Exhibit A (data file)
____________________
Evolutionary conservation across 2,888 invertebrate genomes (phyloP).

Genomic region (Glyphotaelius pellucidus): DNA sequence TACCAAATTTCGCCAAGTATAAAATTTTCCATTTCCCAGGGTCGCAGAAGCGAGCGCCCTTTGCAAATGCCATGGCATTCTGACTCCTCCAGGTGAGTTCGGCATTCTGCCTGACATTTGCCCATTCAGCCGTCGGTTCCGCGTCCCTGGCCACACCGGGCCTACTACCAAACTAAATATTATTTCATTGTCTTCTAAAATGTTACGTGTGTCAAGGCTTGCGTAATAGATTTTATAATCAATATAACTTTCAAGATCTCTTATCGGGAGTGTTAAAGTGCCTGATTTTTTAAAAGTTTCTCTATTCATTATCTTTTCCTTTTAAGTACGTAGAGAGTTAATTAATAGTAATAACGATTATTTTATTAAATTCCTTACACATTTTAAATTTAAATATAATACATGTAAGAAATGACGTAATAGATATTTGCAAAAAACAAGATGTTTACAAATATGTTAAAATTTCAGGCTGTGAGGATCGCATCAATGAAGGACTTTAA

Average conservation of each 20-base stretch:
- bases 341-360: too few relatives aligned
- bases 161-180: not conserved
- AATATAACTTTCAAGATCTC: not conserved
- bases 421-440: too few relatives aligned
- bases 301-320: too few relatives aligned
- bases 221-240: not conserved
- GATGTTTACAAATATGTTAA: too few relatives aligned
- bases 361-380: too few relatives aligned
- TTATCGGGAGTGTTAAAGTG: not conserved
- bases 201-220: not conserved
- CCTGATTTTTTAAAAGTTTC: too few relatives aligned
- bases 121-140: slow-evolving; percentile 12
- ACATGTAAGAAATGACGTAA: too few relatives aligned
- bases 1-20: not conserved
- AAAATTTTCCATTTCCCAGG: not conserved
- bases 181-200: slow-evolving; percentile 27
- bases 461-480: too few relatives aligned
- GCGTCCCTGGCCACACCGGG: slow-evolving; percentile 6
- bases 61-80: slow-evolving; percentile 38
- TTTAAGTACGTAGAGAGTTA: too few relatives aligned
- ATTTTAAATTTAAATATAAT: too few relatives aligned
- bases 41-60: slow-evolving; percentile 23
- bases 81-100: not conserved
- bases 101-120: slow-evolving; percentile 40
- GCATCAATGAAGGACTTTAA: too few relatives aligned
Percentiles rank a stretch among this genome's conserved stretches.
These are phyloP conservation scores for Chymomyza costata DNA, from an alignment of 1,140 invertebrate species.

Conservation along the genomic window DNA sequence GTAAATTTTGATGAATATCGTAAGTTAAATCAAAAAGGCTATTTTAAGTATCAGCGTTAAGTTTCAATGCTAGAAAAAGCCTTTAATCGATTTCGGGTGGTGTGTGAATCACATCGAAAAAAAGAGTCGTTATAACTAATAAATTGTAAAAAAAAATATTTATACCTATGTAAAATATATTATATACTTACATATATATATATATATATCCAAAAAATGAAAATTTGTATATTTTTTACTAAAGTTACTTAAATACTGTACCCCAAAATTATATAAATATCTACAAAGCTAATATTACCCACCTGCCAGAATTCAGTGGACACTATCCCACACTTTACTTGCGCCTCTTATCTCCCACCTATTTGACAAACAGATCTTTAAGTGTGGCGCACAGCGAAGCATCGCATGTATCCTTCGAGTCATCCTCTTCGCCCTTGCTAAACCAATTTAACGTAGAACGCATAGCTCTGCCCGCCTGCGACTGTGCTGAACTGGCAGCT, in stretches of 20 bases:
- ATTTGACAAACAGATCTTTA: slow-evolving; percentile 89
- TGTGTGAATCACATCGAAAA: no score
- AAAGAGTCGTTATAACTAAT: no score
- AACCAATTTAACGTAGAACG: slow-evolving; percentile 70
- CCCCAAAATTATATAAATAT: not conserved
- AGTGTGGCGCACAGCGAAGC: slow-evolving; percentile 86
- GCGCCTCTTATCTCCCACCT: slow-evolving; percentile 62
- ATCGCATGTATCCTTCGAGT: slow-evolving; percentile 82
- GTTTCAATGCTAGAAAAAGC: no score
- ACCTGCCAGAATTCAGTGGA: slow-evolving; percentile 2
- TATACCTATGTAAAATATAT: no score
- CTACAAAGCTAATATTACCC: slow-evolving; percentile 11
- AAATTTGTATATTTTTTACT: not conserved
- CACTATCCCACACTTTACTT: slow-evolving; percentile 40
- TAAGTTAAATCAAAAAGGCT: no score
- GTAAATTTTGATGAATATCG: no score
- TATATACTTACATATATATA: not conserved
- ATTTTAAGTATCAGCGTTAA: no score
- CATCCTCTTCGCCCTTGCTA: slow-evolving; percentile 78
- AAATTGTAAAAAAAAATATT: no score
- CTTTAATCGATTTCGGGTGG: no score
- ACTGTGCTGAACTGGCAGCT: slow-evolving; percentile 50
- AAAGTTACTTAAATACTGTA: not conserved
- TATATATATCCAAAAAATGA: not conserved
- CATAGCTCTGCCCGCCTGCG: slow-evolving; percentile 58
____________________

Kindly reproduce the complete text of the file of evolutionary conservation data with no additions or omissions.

Evolutionary conservation across 2,888 invertebrate genomes (phyloP).

Genomic region (Glyphotaelius pellucidus): DNA sequence TACCAAATTTCGCCAAGTATAAAATTTTCCATTTCCCAGGGTCGCAGAAGCGAGCGCCCTTTGCAAATGCCATGGCATTCTGACTCCTCCAGGTGAGTTCGGCATTCTGCCTGACATTTGCCCATTCAGCCGTCGGTTCCGCGTCCCTGGCCACACCGGGCCTACTACCAAACTAAATATTATTTCATTGTCTTCTAAAATGTTACGTGTGTCAAGGCTTGCGTAATAGATTTTATAATCAATATAACTTTCAAGATCTCTTATCGGGAGTGTTAAAGTGCCTGATTTTTTAAAAGTTTCTCTATTCATTATCTTTTCCTTTTAAGTACGTAGAGAGTTAATTAATAGTAATAACGATTATTTTATTAAATTCCTTACACATTTTAAATTTAAATATAATACATGTAAGAAATGACGTAATAGATATTTGCAAAAAACAAGATGTTTACAAATATGTTAAAATTTCAGGCTGTGAGGATCGCATCAATGAAGGACTTTAA

Average conservation of each 20-base stretch:
- bases 341-360: too few relatives aligned
- bases 161-180: not conserved
- AATATAACTTTCAAGATCTC: not conserved
- bases 421-440: too few relatives aligned
- bases 301-320: too few relatives aligned
- bases 221-240: not conserved
- GATGTTTACAAATATGTTAA: too few relatives aligned
- bases 361-380: too few relatives aligned
- TTATCGGGAGTGTTAAAGTG: not conserved
- bases 201-220: not conserved
- CCTGATTTTTTAAAAGTTTC: too few relatives aligned
- bases 121-140: slow-evolving; percentile 12
- ACATGTAAGAAATGACGTAA: too few relatives aligned
- bases 1-20: not conserved
- AAAATTTTCCATTTCCCAGG: not conserved
- bases 181-200: slow-evolving; percentile 27
- bases 461-480: too few relatives aligned
- GCGTCCCTGGCCACACCGGG: slow-evolving; percentile 6
- bases 61-80: slow-evolving; percentile 38
- TTTAAGTACGTAGAGAGTTA: too few relatives aligned
- ATTTTAAATTTAAATATAAT: too few relatives aligned
- bases 41-60: slow-evolving; percentile 23
- bases 81-100: not conserved
- bases 101-120: slow-evolving; percentile 40
- GCATCAATGAAGGACTTTAA: too few relatives aligned
Percentiles rank a stretch among this genome's conserved stretches.
These are phyloP conservation scores for Chymomyza costata DNA, from an alignment of 1,140 invertebrate species.

Conservation along the genomic window DNA sequence GTAAATTTTGATGAATATCGTAAGTTAAATCAAAAAGGCTATTTTAAGTATCAGCGTTAAGTTTCAATGCTAGAAAAAGCCTTTAATCGATTTCGGGTGGTGTGTGAATCACATCGAAAAAAAGAGTCGTTATAACTAATAAATTGTAAAAAAAAATATTTATACCTATGTAAAATATATTATATACTTACATATATATATATATATATCCAAAAAATGAAAATTTGTATATTTTTTACTAAAGTTACTTAAATACTGTACCCCAAAATTATATAAATATCTACAAAGCTAATATTACCCACCTGCCAGAATTCAGTGGACACTATCCCACACTTTACTTGCGCCTCTTATCTCCCACCTATTTGACAAACAGATCTTTAAGTGTGGCGCACAGCGAAGCATCGCATGTATCCTTCGAGTCATCCTCTTCGCCCTTGCTAAACCAATTTAACGTAGAACGCATAGCTCTGCCCGCCTGCGACTGTGCTGAACTGGCAGCT, in stretches of 20 bases:
- ATTTGACAAACAGATCTTTA: slow-evolving; percentile 89
- TGTGTGAATCACATCGAAAA: no score
- AAAGAGTCGTTATAACTAAT: no score
- AACCAATTTAACGTAGAACG: slow-evolving; percentile 70
- CCCCAAAATTATATAAATAT: not conserved
- AGTGTGGCGCACAGCGAAGC: slow-evolving; percentile 86
- GCGCCTCTTATCTCCCACCT: slow-evolving; percentile 62
- ATCGCATGTATCCTTCGAGT: slow-evolving; percentile 82
- GTTTCAATGCTAGAAAAAGC: no score
- ACCTGCCAGAATTCAGTGGA: slow-evolving; percentile 2
- TATACCTATGTAAAATATAT: no score
- CTACAAAGCTAATATTACCC: slow-evolving; percentile 11
- AAATTTGTATATTTTTTACT: not conserved
- CACTATCCCACACTTTACTT: slow-evolving; percentile 40
- TAAGTTAAATCAAAAAGGCT: no score
- GTAAATTTTGATGAATATCG: no score
- TATATACTTACATATATATA: not conserved
- ATTTTAAGTATCAGCGTTAA: no score
- CATCCTCTTCGCCCTTGCTA: slow-evolving; percentile 78
- AAATTGTAAAAAAAAATATT: no score
- CTTTAATCGATTTCGGGTGG: no score
- ACTGTGCTGAACTGGCAGCT: slow-evolving; percentile 50
- AAAGTTACTTAAATACTGTA: not conserved
- TATATATATCCAAAAAATGA: not conserved
- CATAGCTCTGCCCGCCTGCG: slow-evolving; percentile 58